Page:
Obama today announced his proposal for restructuring the financial sector, and although there are some excellent parts of the proposal, with real teeth on them (new standards on leverage, for example), the overall gist of the package is oversight. His accompanying explanation also focused on oversight:
Mr. Obama told reporters on Tuesday that a "lack of oversight" allowed what he called "wild risk-taking." He said it led to "very dangerous" conditions that imperiled the global economy.
He believes there need to be more guards on watch, in effect. More (and more independent) weathermen and women, more border guards. In this view, the crisis happened--bottom line--because not enough good people were watching out for risk.
I hope you find these apt, and capable of serving two ends--a celebration of good poetry, a reflection on 100 days.
-- Philip Larkin
What are days for?
Days are where we live.
They come, they wake us
Time and time over.
They are to be happy in:
Where can we live but days?
Yesterday's hearing at the Joint Economic Committee, convened by Congresswoman Maloney, gave me some hope that Congress might be thinking about taking some leadership in systematically restructuring our financial system. I highly recommend that everyone watch the video.
Sam Brownback, Republican Congressman Burgess, Democratic Congressman Cummings, Democratic Congresswoman Maloney--unlikely bedfellows, to say the least--all appeared to accept the arguments of Joseph Stiglitz, Simon Johnson, and Thomas Hoenig, that the current PPIP and TARP projects are not just foolish but dangerous, and that we need a radical restructuring of the response to the crisis.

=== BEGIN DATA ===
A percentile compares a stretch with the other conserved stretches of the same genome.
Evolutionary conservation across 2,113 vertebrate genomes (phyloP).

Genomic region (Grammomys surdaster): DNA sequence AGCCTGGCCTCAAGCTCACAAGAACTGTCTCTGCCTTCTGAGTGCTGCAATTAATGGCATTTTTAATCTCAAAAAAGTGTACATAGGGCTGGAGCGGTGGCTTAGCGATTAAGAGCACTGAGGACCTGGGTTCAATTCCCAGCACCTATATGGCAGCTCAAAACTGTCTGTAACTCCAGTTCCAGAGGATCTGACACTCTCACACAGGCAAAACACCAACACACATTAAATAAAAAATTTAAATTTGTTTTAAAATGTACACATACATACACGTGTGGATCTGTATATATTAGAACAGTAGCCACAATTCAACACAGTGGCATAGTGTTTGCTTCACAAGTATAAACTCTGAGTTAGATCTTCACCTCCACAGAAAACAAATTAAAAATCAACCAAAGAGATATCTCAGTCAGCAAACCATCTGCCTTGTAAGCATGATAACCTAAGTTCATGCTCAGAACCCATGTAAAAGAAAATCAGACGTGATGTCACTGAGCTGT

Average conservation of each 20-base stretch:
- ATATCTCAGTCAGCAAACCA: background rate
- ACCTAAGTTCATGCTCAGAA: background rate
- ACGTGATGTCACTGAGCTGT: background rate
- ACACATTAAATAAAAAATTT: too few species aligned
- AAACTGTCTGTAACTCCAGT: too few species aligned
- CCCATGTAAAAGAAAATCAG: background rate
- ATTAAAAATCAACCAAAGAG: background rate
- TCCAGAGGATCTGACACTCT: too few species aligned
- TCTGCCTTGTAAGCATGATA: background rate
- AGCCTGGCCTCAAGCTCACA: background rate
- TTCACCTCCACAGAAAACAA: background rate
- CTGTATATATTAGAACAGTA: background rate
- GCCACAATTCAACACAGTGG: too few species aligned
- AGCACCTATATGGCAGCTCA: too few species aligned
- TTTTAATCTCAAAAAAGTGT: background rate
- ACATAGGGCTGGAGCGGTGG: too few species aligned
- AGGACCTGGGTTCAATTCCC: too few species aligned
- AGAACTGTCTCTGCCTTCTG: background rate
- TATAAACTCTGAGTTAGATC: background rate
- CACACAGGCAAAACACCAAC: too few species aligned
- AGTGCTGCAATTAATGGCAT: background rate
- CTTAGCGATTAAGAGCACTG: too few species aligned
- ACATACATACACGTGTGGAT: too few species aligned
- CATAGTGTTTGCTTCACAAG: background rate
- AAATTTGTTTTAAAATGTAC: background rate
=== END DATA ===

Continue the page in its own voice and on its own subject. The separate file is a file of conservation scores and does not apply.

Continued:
The panel starts with discussions of economic failure, but ends with the problems of political failure. As Congressman Burgess said in the opening remarks, "Trillions of taxpayer dollars are at risk, but congressional approval is not needed for the plan to proceed …on its face this is a violation of the democratic process."
Yesterday thousands of people rallied in hundreds of "tea party" protests across the country, expressing anger about the economy, politics, and taxes.
It is easy to make fun of the tea-baggers, to find idiotic quotes, and share pictures of wing-nut signs. It's easy to dismiss the participants as foolish followers of well-paid demagogues. But I'm not going to join the collective progressive dunking of the tea-bagging events. Whenever thousands of people choose to break their usual nonpolitical routine and publicly protest, we should pay attention. We should try to understand, and---for those of who believe that massive structural change of our financial system is in order---we should probably reach out.
These are my preliminary thoughts about the tea parties: